Snow Leopard Trust Updates
We have until April 30th to raise $13,000 from first time donors. If we do, every dollar will be matched, doubling the impact on snow leopard conservation efforts! We have raised a total of $12,350 so far, and we need your help to make it all the way!
With so many projects planned for this year, now is a great time to look back at some of the hard work and success of 2011. One of our focus areas for snow leopard conservation is the Spiti Valley of northern India, and we are proud to share an update about our success!
Threat to snow leopards:
Research has shown that herders in snow leopard habitats can lose 3-12% of their total livestock to snow leopards per year. This causes severe economic hardship, and snow leopards are often persecuted as a result.
Working with communities to find a solution:
In 2011, the Trust supported 10 villages in their effort to run community-based conservation programs. 7 villages are managing livestock insurance programs aimed at compensating herders for livestock to snow leopards, and 3 villages established grazing-free reserves that leave land and resources open for the snow leopard’s wild prey to use.
Additionally, 20 schools in the Spiti Valley participated in multiple educational events during the year. We reached out to a total of 750 children and 50 teachers!
We center these programs on sound science and research. We used 40 research cameras to collect data for estimating snow leopard abundance and pioneered a new method to estimate prey populations. Within 5 villages, interviews were completed to assess perceptions and attitudes towards snow leopards as well.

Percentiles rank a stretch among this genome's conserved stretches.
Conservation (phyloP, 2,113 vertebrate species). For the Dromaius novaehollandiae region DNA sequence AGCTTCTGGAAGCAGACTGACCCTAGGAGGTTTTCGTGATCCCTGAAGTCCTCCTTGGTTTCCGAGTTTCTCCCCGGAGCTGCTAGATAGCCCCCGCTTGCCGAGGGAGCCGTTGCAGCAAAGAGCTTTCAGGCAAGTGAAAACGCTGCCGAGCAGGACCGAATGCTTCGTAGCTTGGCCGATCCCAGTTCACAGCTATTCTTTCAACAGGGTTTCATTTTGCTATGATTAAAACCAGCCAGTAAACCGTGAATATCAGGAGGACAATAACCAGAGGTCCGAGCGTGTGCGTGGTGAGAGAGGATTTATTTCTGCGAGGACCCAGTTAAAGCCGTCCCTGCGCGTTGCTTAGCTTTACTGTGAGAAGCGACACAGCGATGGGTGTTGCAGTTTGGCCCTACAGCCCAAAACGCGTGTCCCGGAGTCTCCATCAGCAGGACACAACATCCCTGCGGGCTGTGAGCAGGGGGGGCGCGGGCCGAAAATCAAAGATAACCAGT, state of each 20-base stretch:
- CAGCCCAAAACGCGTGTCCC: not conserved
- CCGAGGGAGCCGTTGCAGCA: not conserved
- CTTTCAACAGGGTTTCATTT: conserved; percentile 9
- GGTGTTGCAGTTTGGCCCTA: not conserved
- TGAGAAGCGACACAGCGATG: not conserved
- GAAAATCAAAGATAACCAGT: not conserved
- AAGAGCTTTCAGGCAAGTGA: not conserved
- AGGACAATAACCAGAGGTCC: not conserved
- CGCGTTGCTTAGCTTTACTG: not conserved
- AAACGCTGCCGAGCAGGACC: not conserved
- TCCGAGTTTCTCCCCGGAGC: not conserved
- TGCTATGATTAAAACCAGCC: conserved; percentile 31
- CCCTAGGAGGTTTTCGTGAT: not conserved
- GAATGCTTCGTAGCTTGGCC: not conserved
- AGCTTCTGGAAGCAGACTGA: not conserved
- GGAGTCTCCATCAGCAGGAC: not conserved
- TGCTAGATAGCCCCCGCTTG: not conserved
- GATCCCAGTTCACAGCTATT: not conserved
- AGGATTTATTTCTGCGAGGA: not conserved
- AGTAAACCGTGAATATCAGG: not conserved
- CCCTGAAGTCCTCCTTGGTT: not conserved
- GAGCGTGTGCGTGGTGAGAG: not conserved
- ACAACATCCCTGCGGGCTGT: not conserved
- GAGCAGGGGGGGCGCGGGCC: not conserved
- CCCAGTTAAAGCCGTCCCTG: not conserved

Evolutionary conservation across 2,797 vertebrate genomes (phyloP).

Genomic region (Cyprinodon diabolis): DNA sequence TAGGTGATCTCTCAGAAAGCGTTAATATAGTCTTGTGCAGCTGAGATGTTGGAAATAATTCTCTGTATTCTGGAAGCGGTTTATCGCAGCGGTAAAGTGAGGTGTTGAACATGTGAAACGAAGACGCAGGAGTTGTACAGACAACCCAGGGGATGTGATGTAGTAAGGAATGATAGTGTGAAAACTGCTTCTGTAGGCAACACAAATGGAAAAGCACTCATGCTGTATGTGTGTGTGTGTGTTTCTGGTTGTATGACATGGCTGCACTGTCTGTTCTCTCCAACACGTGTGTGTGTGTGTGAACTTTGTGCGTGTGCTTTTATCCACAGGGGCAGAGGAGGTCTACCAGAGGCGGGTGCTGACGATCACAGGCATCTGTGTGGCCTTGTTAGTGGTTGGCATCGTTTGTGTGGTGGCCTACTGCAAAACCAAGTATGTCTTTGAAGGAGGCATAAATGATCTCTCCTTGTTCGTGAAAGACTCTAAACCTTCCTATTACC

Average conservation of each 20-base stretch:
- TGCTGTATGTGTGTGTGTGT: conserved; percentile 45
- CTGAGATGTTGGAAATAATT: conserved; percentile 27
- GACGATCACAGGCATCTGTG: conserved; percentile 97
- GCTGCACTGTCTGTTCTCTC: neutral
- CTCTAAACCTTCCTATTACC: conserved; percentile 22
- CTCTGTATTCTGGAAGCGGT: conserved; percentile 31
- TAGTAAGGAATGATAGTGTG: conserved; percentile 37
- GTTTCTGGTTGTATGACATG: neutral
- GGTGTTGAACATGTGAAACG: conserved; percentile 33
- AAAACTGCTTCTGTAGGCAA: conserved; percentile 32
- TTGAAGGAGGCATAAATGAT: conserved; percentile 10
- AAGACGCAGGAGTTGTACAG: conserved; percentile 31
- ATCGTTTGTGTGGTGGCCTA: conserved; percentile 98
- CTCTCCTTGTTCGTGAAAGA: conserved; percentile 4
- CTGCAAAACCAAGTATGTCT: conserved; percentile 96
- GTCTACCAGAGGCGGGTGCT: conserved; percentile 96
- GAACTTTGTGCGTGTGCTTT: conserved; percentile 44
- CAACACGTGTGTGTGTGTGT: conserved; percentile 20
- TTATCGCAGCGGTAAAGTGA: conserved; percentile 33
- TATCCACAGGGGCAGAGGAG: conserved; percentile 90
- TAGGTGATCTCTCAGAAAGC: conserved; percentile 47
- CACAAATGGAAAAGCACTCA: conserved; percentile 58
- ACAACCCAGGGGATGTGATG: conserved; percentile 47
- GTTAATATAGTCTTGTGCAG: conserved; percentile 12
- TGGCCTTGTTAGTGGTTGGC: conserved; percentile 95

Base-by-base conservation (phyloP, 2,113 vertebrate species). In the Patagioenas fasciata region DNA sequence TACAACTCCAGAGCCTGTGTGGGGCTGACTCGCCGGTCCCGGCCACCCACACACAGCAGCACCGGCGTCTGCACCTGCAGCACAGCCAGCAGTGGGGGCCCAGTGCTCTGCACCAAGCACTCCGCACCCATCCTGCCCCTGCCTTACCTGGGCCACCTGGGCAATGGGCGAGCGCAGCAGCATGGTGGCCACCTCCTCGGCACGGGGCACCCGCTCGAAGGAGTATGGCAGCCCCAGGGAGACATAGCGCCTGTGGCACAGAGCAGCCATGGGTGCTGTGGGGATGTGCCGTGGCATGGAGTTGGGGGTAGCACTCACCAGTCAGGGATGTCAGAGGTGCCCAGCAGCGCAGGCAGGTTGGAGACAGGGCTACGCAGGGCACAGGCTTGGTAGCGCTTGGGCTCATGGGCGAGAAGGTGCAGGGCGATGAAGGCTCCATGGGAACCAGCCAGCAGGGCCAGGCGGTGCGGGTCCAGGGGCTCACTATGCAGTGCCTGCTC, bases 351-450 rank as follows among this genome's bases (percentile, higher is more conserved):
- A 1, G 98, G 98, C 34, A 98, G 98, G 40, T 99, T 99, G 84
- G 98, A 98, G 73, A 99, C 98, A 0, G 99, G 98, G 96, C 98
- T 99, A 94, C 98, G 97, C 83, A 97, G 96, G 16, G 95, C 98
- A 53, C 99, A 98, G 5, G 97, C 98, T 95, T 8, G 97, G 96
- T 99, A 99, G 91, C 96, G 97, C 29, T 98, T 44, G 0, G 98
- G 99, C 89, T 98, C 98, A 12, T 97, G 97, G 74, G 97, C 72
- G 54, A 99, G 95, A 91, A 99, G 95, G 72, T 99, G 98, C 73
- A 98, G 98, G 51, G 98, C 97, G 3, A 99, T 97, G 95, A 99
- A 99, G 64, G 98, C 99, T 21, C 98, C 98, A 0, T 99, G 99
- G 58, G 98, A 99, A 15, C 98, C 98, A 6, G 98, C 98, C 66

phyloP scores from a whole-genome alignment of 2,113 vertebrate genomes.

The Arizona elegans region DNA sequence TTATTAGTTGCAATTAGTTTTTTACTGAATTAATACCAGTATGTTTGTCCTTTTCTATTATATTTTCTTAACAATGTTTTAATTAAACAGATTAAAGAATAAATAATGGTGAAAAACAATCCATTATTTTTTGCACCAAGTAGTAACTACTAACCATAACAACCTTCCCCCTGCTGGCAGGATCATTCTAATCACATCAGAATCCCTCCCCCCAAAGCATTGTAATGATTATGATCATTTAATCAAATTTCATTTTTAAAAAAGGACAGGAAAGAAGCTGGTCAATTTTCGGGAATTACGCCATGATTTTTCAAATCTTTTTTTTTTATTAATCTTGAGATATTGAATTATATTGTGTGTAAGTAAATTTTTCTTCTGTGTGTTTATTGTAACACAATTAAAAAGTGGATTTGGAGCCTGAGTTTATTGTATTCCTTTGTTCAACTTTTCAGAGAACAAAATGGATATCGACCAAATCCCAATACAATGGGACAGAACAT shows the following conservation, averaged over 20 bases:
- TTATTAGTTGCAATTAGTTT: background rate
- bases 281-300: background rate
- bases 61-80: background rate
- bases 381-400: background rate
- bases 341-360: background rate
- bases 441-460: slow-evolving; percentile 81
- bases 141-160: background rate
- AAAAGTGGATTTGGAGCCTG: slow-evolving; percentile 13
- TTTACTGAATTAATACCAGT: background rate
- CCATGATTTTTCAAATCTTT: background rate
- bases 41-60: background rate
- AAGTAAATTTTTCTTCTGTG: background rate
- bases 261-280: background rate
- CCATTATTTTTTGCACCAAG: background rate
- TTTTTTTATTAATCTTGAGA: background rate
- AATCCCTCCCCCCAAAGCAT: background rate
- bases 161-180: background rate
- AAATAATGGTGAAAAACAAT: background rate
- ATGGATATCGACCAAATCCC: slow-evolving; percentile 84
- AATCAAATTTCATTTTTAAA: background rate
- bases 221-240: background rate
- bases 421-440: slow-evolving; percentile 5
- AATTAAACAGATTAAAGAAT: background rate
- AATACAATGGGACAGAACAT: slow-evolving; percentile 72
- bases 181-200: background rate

Because you support our efforts, there were no reported cases of a snow leopard or a prey species being poached or killed within these communities!
But we can’t stop there! There were reports of a snow leopard being killed in a nearby village, a place where we are not currently active. We plan to reach out to that village this summer to see if we can partner with them and reduce the conflicts between people and snow leopards.
When snow leopards predate on lifestock, herding families must make a difficult choice between protecting their livelyhood and protecting the cats. Last year, we discovered that for the people living within snow leopard habitat, the answer to this difficult question was not clear.
When the snow leopard Shonkor killed more than a dozen domestic sheep and goats, we were concerned. We empathized with the herder, and worried about the safety of Shonkor. Incidents like this have driven other herders in Mongolia to kill snow leopards. But this time, the herder contacted our staff. Our field team immediately went to help.
The herder’s first tactics had not worked. He had, in an attempt to keep the cat from killing more of his livestock, parceled out one carcass daily to the cat, hoping it would be too full to kill again. The cat then didn’t want to leave! He stayed, right next to the yurt – and it scared the family.